And who we listen to can grow into caring, love, connection, identification, and a willingness to fight, together, for what is deeply right.
We can deal with that tree of poison all those leaves of poison, from where it began, taking it down at at it’s trunk, it’s roots, and by hearing the truth and telling the truth. As often as we need to.
Because all of us are part of that tree of integrity. All of us have those roots. And we can feel it, in our bones, when we connect with it.
So I want to end with something called a land acknowledgment. I first heard one when I was visiting Seattle a few years ago. The city tour guide began her talk by sharing the names of all the tribes who had been there first. And what we owed them. She listed all of them. And she did this at the beginning of every single tour. So that these people, and this history of theft and erasure, was *not* forgotten. It struck me. It was important.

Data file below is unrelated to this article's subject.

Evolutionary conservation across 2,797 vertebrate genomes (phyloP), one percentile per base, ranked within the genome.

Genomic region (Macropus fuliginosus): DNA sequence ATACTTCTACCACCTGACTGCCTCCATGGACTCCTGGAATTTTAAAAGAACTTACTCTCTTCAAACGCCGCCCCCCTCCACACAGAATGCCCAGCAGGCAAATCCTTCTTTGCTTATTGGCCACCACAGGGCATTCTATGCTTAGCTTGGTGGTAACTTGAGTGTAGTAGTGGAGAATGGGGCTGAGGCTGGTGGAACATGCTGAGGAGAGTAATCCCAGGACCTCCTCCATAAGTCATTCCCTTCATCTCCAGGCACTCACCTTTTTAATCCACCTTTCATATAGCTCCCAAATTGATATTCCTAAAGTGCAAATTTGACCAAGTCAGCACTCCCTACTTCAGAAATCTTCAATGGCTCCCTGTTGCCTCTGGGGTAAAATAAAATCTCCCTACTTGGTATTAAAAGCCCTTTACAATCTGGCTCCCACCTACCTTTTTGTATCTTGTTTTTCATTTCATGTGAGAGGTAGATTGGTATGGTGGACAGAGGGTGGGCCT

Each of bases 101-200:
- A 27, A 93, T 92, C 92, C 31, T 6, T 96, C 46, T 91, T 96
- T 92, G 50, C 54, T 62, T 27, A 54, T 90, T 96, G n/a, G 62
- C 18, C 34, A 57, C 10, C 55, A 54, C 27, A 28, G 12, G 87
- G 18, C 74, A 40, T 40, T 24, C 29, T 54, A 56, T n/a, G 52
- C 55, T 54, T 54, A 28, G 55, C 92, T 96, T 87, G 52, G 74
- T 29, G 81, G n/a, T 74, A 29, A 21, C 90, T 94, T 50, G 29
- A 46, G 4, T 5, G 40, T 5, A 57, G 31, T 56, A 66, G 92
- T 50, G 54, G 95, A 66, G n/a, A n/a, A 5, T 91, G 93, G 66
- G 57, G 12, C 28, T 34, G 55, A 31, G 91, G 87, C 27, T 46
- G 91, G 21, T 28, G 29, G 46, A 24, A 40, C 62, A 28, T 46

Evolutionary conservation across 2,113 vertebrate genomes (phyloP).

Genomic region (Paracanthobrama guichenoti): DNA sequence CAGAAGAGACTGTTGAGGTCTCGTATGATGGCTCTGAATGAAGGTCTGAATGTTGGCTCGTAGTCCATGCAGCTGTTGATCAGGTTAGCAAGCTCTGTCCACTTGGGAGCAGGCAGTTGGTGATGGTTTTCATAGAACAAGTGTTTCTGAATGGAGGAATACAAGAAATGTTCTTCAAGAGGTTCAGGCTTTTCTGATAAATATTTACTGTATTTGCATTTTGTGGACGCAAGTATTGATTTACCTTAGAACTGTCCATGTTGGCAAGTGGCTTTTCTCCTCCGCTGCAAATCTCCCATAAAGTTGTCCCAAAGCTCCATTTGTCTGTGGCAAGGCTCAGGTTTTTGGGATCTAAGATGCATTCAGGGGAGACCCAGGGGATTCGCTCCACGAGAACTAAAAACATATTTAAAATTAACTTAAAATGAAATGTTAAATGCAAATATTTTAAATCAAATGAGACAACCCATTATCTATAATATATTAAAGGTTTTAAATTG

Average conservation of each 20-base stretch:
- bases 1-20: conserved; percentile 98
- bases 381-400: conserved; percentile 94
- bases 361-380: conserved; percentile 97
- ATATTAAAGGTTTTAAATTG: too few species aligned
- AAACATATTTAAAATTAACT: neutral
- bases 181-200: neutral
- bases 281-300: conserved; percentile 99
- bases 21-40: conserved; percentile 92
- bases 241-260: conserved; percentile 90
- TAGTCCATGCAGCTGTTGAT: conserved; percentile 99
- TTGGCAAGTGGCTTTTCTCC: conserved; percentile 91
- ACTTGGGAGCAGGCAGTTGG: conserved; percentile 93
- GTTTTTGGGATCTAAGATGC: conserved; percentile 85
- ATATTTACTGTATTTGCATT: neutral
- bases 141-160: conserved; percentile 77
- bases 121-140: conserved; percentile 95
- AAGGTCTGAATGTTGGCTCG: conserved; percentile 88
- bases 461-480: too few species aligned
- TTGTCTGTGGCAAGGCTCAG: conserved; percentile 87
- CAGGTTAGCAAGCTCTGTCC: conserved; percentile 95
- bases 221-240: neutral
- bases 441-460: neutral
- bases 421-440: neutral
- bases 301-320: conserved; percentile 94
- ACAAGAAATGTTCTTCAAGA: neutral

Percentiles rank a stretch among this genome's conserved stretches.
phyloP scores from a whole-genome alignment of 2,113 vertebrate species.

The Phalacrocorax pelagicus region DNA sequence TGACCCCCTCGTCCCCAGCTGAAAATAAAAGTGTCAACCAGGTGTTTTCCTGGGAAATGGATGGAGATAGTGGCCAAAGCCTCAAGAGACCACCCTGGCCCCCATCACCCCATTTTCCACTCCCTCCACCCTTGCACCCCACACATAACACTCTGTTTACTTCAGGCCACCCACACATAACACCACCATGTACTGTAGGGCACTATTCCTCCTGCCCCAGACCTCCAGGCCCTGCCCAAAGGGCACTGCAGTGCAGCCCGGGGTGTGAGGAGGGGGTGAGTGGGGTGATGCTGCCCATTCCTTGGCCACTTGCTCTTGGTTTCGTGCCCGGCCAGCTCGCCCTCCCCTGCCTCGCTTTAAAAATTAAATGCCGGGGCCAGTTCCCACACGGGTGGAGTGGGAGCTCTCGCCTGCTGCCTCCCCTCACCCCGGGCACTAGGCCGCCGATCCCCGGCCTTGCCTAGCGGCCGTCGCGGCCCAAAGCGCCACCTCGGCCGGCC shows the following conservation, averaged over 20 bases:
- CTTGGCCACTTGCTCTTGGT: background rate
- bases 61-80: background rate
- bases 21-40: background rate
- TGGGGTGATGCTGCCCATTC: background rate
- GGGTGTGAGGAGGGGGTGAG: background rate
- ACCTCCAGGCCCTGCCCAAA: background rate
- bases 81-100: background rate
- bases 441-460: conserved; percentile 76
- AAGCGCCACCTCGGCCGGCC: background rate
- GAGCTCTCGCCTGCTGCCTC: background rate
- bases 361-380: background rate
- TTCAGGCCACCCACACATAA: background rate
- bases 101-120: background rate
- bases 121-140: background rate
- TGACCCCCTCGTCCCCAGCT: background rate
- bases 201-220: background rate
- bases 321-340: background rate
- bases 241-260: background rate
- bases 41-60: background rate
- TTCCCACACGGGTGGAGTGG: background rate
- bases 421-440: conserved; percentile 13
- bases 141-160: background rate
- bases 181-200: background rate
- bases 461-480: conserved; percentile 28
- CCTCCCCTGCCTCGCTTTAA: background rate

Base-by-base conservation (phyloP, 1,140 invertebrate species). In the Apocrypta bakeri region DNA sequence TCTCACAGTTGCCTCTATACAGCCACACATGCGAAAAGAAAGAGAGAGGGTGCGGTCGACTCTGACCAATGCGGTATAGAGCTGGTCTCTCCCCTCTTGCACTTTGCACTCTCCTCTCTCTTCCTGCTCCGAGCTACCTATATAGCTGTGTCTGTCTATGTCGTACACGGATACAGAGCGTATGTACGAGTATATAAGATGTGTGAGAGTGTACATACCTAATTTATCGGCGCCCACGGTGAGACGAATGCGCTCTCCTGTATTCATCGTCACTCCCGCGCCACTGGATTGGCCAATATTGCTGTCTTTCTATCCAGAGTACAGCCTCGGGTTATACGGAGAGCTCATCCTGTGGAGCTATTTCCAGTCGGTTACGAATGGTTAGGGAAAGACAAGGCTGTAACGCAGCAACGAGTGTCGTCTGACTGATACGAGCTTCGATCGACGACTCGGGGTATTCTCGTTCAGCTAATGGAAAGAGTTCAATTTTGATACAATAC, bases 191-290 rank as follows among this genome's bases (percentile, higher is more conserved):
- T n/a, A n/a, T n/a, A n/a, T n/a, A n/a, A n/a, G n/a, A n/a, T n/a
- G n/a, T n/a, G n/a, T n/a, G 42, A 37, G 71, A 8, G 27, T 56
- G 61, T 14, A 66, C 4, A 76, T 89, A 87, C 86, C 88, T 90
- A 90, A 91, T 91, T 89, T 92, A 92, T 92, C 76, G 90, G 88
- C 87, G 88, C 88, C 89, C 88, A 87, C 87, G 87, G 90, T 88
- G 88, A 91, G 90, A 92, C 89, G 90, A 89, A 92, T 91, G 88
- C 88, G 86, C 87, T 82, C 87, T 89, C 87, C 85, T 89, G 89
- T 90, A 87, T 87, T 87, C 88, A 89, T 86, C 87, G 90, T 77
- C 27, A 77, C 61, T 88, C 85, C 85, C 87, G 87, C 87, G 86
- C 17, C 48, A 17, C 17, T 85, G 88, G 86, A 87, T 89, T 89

These particular land acknowledgment words were written by Ana Maria De La Rosa.
Take a moment to center yourself in a land acknowledgment, she writes, not as a function of ownership or reclamation, not as an empty exercise with no accountability – but rather as a continuation of our role as stewards . Thank the Indigenous and Native caretakers of the land you are on and from – if you know their names, speak them and if you do not, commit to learning them. In this moment, with your hand over your heart, commit to personally taking whatever steps are necessary towards land reparations. To our native brothers and sisters we say, you are still here, we will not erase you.